7 c s of communication

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Information about 7 c s of communication

Published on December 17, 2013

Author: zulaikhaali188

Source: slideshare.net


What arE 7C’s oF Communication  Completeness  Conciseness  Consideration  Concreteness  Clarity  Courtesy  Correctness

COMPLETENESS  Message is complete when it contains all facts the reader or listener needs for the reaction you desire.  Communication senders need to assess their message through the eyes of the receivers to be sure they have included all relevant information.  Provide all necessary information.  Answer all questions asked.  Give something extra when desirable.

Provide All Necessary Information  Give all detail which is necessary for complete and accurate understanding.  One way to make your message complete is by asking five W questions;  Who?  What?  When?  Where?  Why? • And other essentials as How? These are useful for making requests, announcements, or other informative messages.

EXAMPLE  To reserve a hotel banquet room, specify the accommodation needed (What), location (Where), Sponsoring organization (Who), date and time (when), event (why), and other necessary detail (How).

ANSWER ALL QUESTIONS ASKED  Whenever you reply to an inquiry, try to answer all     questions. A colleague or a customer’s reaction to an incomplete reply may leave a bad impression. “Omissions cast suspicions” If you don’t have particular information, say so clearly. If you have unfavorable information, handle it with honesty and tact.

EXAMPLE  A Software distributor, when replying to a dealer’s letter, answered only four of seven questions. Because the original questions were unnumbered and somewhat buried in five long paragraphs, so the respondent overlooked or disregarded tree of them. The reply, unfriendly and incomplete, caused the distributor to lose the business and goodwill of a potential customer.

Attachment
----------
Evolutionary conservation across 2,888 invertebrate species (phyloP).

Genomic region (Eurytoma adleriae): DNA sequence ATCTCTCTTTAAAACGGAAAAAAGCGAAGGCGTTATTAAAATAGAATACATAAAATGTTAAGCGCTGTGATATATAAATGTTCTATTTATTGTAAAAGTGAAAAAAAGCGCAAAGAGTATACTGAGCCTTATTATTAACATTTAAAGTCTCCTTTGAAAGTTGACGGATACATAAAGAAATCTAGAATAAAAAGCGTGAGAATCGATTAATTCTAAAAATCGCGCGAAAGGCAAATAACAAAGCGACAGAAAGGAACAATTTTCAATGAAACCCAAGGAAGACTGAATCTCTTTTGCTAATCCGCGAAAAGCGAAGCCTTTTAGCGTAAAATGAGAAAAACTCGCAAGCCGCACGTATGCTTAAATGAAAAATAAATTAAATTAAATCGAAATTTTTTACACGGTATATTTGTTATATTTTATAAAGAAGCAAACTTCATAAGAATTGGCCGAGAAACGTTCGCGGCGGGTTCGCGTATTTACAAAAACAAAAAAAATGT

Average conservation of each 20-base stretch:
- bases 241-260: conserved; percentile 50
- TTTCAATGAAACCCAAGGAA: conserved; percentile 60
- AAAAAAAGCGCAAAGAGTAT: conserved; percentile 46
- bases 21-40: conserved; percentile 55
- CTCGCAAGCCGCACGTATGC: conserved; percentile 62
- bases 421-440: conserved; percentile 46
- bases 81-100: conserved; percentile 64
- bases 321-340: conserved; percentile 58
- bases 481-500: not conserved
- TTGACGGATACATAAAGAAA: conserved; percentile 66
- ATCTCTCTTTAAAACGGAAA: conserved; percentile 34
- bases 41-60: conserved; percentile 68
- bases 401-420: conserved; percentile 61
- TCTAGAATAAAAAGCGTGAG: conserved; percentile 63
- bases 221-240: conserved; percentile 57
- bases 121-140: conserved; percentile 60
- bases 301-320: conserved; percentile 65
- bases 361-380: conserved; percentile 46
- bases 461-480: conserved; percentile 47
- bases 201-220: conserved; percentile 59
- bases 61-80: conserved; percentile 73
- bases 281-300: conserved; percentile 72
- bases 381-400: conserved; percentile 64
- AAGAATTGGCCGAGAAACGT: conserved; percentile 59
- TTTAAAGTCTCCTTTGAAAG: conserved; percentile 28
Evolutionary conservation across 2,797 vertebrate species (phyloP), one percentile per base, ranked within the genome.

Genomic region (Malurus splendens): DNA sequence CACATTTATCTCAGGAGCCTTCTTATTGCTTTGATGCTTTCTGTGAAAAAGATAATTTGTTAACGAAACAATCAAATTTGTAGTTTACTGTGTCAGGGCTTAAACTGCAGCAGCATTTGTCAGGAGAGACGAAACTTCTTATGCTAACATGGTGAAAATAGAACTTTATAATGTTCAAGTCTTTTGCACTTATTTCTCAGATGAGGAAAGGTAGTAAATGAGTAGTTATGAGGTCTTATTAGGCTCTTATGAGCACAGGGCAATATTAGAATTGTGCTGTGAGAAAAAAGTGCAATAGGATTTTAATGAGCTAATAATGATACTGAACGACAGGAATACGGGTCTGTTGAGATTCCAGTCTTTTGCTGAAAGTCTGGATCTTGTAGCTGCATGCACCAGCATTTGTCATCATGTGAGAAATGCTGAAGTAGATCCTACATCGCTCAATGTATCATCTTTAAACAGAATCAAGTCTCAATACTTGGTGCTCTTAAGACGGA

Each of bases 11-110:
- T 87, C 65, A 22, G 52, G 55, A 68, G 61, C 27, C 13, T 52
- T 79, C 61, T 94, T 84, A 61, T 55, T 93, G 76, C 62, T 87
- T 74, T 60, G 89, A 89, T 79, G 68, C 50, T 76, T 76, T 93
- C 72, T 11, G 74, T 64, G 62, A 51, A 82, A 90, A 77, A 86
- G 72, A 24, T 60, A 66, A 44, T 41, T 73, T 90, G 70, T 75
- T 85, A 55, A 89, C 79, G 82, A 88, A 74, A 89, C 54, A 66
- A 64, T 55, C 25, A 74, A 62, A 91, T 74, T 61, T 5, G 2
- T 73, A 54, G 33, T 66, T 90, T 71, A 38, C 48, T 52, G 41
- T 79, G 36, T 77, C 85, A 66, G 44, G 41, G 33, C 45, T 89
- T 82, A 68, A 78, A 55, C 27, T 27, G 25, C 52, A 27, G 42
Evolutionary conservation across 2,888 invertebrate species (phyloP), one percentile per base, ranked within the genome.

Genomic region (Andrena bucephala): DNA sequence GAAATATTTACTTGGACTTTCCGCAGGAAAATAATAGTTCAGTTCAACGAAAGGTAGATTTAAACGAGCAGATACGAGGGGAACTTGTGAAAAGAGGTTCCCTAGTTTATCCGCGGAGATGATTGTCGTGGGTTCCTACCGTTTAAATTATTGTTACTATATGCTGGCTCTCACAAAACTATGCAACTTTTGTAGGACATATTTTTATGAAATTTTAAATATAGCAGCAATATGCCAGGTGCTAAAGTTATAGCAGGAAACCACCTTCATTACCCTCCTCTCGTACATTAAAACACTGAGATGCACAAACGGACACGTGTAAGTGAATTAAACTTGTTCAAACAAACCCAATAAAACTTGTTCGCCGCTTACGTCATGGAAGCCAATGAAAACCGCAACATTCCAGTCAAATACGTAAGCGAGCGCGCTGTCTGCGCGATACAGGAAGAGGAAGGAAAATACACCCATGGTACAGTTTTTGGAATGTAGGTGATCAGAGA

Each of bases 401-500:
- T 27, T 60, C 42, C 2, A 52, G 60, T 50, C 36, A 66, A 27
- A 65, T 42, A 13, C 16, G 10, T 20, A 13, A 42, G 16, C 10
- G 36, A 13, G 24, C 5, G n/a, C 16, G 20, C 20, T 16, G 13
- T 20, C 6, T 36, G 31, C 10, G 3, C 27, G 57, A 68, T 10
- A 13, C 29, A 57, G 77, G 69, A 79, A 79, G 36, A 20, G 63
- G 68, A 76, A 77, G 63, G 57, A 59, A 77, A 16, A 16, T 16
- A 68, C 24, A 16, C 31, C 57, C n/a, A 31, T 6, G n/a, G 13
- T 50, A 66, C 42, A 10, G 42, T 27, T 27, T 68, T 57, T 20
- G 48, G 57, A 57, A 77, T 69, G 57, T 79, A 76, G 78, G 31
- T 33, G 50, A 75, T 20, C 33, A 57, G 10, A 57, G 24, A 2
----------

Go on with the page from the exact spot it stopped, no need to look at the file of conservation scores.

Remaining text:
Solution  List the needed detail from the inquirer on a reply form that the inquirer can fill out and return to you. In this way both your answer and that of your respondent will be complete.

GIVE EXTRA DETAIL WHEN DESIRABLE  Do more than answer the specific questions pointed out by the customer.  As, they may not know what they need, or there question may be inadequate.

Example  Incomplete Question How come my request for an interview letter did not receive a response? • Extra detail When was letter sent? Who sent it? To whom was it sent? You need to inquire all the information to give proper reply for the inquiry.

CHECKLIST FOR COMPLETENESS  Remember the five W’s  Answer all questions  Give extra information when desirable.

Conciseness  Conciseness is saying what you have to say in fewest possible words without sacrificing other C qualities. A concise message is complete without being wordy.

CONTINUED  A concise message saves time and expense for both sender and receiver.  Conciseness contributes to emphasis; by eliminating unnecessary words you let important ideas stand out.  When combined with “you-view”, concise messages are more interesting to the recipients.  Conciseness includes;  eliminate wordy expression  Include only relevant material  Avoid unnecessary repetition

ELIMINATE WORDY EXPRESSION  Use single word substitute instead of phrases without changing meaning. EXAMPLE  Wordy: In due course Concise: Soon  Wordy: please find attached the list you requested. Concise: The list you requested is attached.  Wordy: She bought desks that are of the executive type. Concise: She bought executive- type desks.

INCLUDE ONLY RELEVANT MATERIAL  Stick to the purpose of the message  Delete irrelevant words and sentences.  Omit information obvious to the receiver.  Avoid long introductions, unnecessary explanations, excessive preposition and adjectives etc.  Get to the important point concisely.